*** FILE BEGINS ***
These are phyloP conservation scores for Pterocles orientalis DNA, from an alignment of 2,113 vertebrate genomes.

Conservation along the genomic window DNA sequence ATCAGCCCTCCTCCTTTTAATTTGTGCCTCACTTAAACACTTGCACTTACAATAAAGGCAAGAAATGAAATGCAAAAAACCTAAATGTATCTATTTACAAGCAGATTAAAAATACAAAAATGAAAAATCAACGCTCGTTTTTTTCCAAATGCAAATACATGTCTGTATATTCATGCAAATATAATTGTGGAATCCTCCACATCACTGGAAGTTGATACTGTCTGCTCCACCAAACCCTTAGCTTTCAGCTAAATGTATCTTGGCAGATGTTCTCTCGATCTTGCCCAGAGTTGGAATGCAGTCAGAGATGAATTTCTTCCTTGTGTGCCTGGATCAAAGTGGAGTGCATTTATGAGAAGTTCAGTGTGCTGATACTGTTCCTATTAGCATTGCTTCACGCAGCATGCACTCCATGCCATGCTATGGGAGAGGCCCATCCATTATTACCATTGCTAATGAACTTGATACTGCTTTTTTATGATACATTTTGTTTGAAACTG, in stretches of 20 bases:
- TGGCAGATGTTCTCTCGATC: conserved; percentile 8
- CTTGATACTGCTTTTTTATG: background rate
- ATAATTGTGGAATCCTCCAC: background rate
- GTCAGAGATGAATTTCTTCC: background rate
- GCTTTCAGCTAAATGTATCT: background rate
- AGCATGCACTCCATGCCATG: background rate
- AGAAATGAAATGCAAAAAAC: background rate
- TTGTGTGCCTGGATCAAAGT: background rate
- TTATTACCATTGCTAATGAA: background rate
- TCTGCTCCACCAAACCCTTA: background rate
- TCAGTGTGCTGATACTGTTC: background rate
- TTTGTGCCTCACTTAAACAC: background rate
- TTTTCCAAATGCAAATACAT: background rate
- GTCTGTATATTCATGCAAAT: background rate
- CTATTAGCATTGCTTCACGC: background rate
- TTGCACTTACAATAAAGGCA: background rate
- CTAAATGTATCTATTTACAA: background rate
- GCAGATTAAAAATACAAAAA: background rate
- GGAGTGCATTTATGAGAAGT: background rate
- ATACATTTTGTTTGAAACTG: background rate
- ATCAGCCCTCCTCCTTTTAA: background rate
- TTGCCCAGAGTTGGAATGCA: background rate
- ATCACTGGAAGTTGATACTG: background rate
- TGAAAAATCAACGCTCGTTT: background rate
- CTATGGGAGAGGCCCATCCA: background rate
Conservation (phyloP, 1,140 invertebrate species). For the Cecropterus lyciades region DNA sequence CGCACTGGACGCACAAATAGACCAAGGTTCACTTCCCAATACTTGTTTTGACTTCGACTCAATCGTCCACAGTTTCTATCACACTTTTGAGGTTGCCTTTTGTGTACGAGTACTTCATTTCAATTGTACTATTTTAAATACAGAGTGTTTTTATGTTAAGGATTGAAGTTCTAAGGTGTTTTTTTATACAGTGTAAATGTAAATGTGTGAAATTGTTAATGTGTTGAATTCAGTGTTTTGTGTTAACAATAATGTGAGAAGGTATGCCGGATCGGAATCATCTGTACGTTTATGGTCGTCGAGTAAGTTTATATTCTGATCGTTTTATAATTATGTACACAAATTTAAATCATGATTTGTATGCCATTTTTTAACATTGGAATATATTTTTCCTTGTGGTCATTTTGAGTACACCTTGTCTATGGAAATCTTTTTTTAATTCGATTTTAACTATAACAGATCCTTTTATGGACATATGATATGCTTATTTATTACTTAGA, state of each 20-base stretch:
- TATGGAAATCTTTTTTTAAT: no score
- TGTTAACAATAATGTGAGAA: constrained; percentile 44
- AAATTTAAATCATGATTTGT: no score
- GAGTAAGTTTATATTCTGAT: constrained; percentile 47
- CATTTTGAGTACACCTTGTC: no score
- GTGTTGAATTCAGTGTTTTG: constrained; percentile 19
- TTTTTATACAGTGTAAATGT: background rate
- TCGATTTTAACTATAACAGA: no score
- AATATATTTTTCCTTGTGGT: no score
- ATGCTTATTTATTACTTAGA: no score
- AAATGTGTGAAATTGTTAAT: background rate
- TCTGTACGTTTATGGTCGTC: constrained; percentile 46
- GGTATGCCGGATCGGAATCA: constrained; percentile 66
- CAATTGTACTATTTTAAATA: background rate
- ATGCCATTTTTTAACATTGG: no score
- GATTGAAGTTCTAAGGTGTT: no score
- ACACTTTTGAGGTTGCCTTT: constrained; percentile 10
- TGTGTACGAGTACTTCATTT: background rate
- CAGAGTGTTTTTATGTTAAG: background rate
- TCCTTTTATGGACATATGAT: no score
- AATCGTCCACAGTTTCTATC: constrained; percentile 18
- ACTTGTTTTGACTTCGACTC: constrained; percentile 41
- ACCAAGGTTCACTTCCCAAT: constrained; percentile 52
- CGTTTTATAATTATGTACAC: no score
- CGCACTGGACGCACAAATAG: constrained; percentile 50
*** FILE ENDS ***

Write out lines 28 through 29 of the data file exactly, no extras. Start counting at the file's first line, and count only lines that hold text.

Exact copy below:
Conservation (phyloP, 1,140 invertebrate species). For the Cecropterus lyciades region DNA sequence CGCACTGGACGCACAAATAGACCAAGGTTCACTTCCCAATACTTGTTTTGACTTCGACTCAATCGTCCACAGTTTCTATCACACTTTTGAGGTTGCCTTTTGTGTACGAGTACTTCATTTCAATTGTACTATTTTAAATACAGAGTGTTTTTATGTTAAGGATTGAAGTTCTAAGGTGTTTTTTTATACAGTGTAAATGTAAATGTGTGAAATTGTTAATGTGTTGAATTCAGTGTTTTGTGTTAACAATAATGTGAGAAGGTATGCCGGATCGGAATCATCTGTACGTTTATGGTCGTCGAGTAAGTTTATATTCTGATCGTTTTATAATTATGTACACAAATTTAAATCATGATTTGTATGCCATTTTTTAACATTGGAATATATTTTTCCTTGTGGTCATTTTGAGTACACCTTGTCTATGGAAATCTTTTTTTAATTCGATTTTAACTATAACAGATCCTTTTATGGACATATGATATGCTTATTTATTACTTAGA, state of each 20-base stretch:
- TATGGAAATCTTTTTTTAAT: no score